One of the greatest mysteries in neuroscience is how groups of brain cells work together to form and maintain memories.
Now a team of Columbia neuroscientists led by Attila Losonczy of the Zuckerman Institute has achieved a breakthrough in this area, capturing how brain cells in mice perform computations as the animals navigate the world. The researchers accomplished this using novel brain-imaging and analytic methods they developed in collaboration with biologists in the laboratory of fellow Zuckerman Institute neuroscientist Franck Polleux, as well as with scientists at Imperial College London, the Sainsbury Wellcome Centre at University College London, and the Institute of Experimental Medicine in Budapest. Their techniques enabled them to observe interactions between brain cells in the hippocampus, which is where long-term memories are created, as mice explored new environments and formed memories about the places they visited.
Among the researchers’ discoveries is that the process of memory formation is a more boisterous activity than previously known. They found that when neurons called place cells, which are involved in encoding information about our physical surroundings, are first stimulated, many other neurons in their vicinity begin to vigorously converse, creating a “massive reconfiguration” of nearby circuitry. The researchers speculate that such group chats serve to amplify new mental images and store them away for safekeeping.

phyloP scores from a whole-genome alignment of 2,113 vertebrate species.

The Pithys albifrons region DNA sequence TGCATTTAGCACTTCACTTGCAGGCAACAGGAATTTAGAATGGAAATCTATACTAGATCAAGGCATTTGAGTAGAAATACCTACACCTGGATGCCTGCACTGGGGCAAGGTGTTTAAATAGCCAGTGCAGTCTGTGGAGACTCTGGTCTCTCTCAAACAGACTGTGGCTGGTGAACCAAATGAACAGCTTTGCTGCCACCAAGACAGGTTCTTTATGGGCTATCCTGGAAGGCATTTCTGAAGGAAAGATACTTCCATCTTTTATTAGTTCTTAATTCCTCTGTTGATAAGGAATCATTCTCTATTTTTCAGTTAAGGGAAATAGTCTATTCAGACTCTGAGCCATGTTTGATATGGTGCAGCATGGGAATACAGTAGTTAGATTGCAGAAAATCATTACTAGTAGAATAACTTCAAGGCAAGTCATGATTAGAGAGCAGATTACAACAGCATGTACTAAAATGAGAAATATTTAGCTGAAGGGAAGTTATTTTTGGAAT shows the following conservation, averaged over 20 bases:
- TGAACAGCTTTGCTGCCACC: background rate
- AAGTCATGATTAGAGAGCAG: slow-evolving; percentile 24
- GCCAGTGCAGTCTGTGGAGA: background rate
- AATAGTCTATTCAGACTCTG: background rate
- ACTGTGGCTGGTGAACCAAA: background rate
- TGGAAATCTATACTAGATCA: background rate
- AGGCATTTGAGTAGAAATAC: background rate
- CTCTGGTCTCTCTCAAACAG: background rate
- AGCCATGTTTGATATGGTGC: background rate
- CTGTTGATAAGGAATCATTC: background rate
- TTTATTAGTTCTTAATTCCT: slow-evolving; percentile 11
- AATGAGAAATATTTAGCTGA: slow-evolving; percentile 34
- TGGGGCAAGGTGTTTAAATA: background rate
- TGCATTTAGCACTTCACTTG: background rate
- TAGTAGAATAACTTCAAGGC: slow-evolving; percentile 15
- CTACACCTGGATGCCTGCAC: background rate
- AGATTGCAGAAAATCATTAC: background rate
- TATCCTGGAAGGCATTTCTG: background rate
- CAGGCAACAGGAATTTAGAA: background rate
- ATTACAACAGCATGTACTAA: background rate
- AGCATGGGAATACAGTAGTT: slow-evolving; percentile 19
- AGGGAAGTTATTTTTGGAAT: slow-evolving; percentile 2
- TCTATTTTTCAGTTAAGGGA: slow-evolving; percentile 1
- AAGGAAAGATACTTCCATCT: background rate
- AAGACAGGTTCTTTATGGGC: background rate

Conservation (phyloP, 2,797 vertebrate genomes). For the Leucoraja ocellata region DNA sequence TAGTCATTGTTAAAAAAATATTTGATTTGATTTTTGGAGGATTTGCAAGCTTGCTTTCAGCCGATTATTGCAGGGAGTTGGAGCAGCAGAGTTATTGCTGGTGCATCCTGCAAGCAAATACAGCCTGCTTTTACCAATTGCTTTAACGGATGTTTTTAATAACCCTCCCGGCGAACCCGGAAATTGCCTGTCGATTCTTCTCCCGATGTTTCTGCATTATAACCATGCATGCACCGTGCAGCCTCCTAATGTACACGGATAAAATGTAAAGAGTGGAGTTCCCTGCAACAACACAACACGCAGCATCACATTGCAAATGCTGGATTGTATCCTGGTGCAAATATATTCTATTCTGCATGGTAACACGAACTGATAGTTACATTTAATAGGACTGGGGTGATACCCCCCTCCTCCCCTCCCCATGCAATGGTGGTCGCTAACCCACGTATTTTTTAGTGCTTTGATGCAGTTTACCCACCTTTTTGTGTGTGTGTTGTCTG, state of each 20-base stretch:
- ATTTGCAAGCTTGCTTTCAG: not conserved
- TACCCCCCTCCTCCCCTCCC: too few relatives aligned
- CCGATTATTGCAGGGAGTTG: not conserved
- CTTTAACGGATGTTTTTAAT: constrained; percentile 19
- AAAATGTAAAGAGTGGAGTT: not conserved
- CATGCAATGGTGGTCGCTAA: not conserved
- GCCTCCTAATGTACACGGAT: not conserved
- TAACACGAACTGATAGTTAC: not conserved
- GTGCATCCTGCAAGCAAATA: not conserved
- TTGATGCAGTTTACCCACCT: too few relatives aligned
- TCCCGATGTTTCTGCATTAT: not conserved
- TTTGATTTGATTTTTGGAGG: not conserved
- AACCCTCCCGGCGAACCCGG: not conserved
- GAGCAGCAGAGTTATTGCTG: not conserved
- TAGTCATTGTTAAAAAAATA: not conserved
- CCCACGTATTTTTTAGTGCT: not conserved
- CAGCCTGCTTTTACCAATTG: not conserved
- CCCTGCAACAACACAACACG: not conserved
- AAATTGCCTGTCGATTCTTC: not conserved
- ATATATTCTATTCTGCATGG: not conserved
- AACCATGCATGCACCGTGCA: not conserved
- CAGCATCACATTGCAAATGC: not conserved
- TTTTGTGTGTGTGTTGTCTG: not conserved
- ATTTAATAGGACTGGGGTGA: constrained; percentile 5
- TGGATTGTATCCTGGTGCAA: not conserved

“Scientists have known for decades that individual place cells respond to specific locations, helping the brain create maps of the environment,” says Tristan Geiller, a postdoctoral researcher in Losonczy’s lab and the first author of the study, which appears in Nature. “But little has been known about how the cells talk to other cells to perform the mental computations that encode these memories.”
In another recent study, members of Losonczy’s lab discovered that new memories are consolidated in the hippocampus gradually, over a period of twenty-four hours or more, and that periods of physical rest are essential for the brain to complete the job.
Losonczy says that his group’s research could eventually have clinical implications. “A better understanding of how the brain creates its mental maps of the world could help inform research into how memory is disrupted in disorders such as schizophrenia and Alzheimer’s disease,” he says. “This can in turn help guide experiments testing potential therapies for memory-related symptoms of these ailments.”